Last weekend, I was delighted to see members of the Cornish Stannary Parliament descend on my home patch of Fraddon to mark the 500th anniversary of the Charter of Pardon.
The well-attended event was held at Kingsley Village and started with a procession, which was followed by Anthony Richards (see right) reading out an abridged version of the document. An afternoon of traditional Cornish entertainment followed which was enjoyed by one and all.
This event is one of many activities this year to commemorate the signing of the Charter which restored the Stannaries following the 1497 rebellion and gave the historic Stannary Parliament the right to allow or disallow "any statue, act, ordinance, provision, restraint or proclamation ... made by the King, his heirs, successors, or the Prince of Wales, Duke of Cornwall, or their Council ... to the prejudice of any tinner ..."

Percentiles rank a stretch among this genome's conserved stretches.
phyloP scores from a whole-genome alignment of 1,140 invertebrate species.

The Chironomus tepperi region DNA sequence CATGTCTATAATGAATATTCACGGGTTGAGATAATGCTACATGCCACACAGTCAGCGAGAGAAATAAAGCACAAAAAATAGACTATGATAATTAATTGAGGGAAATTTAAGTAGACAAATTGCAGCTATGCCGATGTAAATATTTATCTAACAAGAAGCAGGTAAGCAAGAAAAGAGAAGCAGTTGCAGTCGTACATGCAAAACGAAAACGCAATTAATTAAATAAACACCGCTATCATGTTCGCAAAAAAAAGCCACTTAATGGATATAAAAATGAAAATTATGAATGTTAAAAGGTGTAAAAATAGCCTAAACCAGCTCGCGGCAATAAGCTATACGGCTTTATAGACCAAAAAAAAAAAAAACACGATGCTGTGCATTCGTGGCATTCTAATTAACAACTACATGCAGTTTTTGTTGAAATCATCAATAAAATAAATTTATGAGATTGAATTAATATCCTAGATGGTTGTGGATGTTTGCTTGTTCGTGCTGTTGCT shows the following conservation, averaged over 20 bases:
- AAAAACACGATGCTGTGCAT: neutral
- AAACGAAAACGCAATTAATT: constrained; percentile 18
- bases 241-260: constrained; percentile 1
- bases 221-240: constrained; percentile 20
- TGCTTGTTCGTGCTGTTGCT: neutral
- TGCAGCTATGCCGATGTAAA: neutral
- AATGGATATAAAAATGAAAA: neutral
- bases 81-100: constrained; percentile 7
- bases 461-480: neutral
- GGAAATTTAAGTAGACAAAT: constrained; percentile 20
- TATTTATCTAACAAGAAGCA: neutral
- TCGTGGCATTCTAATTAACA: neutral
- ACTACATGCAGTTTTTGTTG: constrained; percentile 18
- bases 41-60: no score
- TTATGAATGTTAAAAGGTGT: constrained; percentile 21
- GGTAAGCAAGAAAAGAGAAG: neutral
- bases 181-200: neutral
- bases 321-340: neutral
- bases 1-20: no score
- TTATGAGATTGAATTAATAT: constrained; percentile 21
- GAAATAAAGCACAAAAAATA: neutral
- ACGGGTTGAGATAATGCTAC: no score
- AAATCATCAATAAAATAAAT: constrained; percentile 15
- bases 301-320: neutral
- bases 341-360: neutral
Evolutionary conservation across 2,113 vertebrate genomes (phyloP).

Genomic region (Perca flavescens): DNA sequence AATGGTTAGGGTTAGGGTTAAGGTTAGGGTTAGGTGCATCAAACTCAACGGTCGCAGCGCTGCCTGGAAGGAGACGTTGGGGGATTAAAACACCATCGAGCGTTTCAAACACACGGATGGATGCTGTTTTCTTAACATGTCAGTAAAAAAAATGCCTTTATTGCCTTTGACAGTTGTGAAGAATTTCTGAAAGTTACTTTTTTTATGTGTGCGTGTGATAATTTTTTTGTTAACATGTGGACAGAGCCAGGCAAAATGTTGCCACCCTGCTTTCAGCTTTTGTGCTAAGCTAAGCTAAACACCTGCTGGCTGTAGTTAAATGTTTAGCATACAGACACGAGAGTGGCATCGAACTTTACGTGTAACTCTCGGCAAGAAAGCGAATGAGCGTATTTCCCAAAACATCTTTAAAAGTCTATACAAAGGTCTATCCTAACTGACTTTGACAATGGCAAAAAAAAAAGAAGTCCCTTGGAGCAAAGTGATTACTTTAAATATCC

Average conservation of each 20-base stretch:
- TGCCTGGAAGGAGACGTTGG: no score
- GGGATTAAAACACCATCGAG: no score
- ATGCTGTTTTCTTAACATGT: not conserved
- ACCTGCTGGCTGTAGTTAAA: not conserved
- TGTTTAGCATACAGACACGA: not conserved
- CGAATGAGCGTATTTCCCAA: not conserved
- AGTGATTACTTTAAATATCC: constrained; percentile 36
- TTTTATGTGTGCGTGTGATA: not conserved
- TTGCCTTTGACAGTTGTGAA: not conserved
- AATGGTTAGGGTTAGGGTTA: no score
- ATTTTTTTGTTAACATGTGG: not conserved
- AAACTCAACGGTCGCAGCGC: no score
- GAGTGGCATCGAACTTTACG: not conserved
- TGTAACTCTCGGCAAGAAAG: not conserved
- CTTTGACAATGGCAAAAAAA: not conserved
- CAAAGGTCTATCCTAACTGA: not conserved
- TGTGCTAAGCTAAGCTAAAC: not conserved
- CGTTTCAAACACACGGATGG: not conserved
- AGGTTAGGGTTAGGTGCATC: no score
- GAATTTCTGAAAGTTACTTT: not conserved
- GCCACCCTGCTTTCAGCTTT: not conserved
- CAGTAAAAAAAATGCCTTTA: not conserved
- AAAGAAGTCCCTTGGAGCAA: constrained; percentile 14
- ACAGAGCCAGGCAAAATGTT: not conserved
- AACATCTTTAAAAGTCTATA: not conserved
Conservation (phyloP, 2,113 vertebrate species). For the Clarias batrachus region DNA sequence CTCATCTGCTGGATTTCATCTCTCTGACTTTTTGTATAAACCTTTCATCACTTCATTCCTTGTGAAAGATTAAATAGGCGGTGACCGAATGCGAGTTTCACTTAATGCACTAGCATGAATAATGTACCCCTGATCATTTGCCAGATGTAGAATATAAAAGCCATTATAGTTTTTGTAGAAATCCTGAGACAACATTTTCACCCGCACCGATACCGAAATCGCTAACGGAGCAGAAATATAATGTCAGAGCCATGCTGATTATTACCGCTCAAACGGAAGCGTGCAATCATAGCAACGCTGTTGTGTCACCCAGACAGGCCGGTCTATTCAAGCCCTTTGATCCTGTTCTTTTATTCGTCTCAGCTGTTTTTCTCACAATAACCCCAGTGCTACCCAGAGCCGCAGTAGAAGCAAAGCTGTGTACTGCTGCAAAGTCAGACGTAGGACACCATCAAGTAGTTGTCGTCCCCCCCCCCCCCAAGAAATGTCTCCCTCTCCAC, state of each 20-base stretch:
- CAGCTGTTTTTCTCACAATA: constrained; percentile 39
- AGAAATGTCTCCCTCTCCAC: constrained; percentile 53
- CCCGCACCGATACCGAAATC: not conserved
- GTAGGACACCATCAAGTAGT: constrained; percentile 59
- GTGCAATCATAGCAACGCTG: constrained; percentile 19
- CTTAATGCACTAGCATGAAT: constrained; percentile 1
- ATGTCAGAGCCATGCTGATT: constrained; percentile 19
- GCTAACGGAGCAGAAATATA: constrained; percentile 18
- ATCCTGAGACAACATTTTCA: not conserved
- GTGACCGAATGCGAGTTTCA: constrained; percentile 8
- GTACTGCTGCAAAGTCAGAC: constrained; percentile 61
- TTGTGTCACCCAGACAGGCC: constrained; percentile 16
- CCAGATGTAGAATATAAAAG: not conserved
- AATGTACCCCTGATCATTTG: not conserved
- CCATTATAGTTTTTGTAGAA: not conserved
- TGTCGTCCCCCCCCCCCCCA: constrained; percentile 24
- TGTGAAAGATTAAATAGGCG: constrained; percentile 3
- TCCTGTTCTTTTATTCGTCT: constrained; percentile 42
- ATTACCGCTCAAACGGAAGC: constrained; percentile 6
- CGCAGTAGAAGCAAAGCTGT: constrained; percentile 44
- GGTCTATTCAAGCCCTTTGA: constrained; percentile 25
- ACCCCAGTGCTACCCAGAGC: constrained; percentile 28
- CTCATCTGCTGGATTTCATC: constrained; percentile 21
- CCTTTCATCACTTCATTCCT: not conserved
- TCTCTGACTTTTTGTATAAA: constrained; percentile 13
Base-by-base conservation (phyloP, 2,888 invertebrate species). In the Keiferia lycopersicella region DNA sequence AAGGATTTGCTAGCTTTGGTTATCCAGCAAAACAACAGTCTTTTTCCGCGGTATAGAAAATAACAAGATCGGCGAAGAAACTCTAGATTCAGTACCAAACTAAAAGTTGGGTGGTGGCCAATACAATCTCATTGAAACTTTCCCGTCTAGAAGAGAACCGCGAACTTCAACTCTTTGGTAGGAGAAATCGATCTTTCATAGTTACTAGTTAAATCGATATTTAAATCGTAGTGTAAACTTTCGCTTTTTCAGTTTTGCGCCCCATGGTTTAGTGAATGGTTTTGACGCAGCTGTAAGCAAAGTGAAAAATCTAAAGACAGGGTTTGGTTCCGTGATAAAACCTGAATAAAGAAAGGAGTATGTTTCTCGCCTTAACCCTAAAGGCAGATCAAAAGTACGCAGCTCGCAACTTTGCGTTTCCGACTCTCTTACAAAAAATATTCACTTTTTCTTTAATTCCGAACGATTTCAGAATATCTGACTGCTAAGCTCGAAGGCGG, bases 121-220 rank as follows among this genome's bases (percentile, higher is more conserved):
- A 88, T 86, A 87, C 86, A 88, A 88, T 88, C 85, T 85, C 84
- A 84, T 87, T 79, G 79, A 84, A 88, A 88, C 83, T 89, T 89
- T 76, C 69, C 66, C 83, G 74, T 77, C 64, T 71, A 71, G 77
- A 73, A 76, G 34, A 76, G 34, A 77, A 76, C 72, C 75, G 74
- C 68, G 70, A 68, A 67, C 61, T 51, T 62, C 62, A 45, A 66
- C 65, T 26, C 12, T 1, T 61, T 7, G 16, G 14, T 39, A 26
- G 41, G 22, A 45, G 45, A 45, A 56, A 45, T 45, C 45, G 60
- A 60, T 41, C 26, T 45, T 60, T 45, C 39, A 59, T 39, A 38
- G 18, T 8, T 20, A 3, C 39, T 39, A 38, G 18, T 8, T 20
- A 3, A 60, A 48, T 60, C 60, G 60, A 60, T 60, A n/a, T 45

This document forms an important part of Cornwall's special constitutional position, especially as in 1977 Dafydd Wigley in Parliament asked the Attorney General if he would provide the date when the Charter of Pardon of 1508 was rescinded. The reply stated that the right to veto Westminster legislation had never been formally withdrawn.